As noted in my review of his Violin Sonata in Judith Ingolfsson’s CD of French works, Ferroud’s music was not only modern in form and feel but rigorously constructed. He knew what he was about, and deeply impressed a bevy of fine composers including Poulenc, Milhaud, Dukas, Prokofiev and Florent Schmitt, who was his friend and of whom Ferroud wrote a biography. But he died at age 36, decapitated in a horrible auto accident, thus depriving the musical world of future great works and putting a kabosh on his posthumous reputation. Instead of being fêted, he was forgotten.

Which is a great pity, because as this superb disc proves, he really was a unique and interesting composer. The Symphony in A, which Prokofiev never tired of promoting or telling friends about, leads off the disc and it is a stunner. Beginning with a strong wind/brass chord and followed by scurrying string figures, it immediately establishes a bitonal atmosphere but then begins to lean towards tonality in the ensuing wind passage, sometimes dropping anchor in D major and sometimes moving on to other harmonic territory. There is a gentler contrasting theme at about 1:48, then a mysterious bass passage before bustling activity returns. All of it is, as Ferroud wanted his music to be, “optimistic, healthy and without flaw.” The second movement, an “Andante espressivo assai,” is less edgy harmonically though no less modern, presenting a lyrical theme that morphs with sometimes rapid changes. And of course there’s a sturdy, more invigorating theme in the middle of the movement to add contrast, later moving briefly into G major.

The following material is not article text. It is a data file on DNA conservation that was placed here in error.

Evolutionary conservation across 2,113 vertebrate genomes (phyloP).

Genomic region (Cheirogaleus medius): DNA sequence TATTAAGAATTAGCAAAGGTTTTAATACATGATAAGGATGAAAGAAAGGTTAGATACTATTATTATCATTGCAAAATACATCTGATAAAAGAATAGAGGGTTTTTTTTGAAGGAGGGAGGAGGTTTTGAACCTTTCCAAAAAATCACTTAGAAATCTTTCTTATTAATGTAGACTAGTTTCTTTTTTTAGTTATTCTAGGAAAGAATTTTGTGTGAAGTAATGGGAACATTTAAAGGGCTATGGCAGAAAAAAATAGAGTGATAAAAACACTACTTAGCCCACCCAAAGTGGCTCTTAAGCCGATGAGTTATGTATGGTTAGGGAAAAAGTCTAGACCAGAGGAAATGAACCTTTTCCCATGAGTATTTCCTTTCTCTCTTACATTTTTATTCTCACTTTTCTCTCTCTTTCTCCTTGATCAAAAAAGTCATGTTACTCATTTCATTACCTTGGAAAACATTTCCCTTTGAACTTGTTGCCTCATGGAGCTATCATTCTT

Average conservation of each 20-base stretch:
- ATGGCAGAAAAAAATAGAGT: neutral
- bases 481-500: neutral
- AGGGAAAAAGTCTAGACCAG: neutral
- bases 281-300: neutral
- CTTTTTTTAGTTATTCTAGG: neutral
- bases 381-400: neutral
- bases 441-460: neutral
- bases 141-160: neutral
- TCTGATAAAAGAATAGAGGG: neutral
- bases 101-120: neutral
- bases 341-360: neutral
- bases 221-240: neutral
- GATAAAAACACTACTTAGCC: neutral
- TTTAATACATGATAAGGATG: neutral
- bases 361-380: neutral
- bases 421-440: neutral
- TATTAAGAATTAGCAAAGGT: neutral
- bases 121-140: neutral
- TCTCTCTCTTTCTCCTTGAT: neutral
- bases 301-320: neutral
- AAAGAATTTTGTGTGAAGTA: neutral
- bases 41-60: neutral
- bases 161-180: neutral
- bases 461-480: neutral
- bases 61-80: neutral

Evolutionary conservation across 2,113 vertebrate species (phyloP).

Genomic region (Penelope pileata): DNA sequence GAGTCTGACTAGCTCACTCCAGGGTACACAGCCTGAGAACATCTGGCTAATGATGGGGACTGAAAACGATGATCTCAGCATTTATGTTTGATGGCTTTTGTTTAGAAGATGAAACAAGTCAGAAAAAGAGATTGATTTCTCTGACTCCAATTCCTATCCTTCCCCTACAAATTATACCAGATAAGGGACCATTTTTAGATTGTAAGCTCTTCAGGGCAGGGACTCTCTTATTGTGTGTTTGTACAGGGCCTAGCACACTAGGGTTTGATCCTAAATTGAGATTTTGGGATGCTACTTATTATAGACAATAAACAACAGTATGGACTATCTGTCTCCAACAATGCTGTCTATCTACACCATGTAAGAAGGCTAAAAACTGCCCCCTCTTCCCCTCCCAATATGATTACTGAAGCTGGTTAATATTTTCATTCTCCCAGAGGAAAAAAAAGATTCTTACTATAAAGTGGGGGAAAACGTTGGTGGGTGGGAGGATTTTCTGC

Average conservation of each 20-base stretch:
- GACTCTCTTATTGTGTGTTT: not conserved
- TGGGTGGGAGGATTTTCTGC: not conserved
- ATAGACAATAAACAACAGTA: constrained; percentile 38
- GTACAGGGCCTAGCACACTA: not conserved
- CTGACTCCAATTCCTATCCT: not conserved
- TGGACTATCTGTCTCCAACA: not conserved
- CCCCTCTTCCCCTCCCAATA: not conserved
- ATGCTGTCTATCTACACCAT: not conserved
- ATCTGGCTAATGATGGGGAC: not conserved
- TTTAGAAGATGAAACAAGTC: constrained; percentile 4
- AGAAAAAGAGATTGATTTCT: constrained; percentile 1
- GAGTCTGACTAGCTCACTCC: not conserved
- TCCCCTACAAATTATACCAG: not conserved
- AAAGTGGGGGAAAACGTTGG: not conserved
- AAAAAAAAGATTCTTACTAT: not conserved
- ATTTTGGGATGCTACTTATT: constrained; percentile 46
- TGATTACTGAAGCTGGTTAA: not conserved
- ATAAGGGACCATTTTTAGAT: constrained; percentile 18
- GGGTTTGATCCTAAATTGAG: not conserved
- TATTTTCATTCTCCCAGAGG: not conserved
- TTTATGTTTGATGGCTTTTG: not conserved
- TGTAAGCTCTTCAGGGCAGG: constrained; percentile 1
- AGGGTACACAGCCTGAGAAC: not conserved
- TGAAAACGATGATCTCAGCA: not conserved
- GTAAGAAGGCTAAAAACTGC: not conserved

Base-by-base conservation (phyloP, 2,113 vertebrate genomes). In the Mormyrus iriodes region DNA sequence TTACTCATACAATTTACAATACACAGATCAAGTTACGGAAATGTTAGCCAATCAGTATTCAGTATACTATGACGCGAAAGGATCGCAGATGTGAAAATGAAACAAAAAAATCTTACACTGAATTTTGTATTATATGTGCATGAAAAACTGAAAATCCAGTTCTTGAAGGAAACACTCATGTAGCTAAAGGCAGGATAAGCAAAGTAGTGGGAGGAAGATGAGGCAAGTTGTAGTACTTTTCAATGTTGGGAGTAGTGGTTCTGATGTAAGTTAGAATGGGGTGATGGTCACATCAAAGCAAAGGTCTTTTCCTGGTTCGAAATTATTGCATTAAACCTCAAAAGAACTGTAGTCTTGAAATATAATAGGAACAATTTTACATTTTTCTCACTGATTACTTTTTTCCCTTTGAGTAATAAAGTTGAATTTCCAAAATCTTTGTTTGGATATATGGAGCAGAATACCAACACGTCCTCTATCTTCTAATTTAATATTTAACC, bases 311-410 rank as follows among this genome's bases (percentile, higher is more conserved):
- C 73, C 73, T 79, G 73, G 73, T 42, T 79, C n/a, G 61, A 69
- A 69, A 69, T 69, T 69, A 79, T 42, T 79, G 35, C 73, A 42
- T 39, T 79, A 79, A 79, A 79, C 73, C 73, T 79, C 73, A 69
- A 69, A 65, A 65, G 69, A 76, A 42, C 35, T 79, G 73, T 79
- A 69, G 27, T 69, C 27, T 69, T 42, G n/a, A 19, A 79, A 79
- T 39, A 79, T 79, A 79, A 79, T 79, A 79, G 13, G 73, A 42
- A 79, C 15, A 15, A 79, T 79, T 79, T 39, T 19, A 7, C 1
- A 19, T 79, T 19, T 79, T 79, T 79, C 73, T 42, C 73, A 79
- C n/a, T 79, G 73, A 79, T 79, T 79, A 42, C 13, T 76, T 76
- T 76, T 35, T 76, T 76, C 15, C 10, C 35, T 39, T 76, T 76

In the third movement, Ferroud starts with a blaring C major brass chord before giving us scurrying cello figures and moving the tonality around like chessmen on a board. Biting strings and slashing trombone figures interact for a bit, then the tempo eases up and we get an almost bucolic theme played by the oboe with flutes and cellos dancing around it. Soon enough the tempo ramps up again and Ferroud is off to the races, even bringing in the tympani to emphasize the energy. The oboe returns once again, followed by a flute, in a pastoral vein before returning to more bustle (including trilling trumpets). Small wonder that Prokofiev was so impressed by this symphony; it’s a gem. Swirling strings and punching brass end it.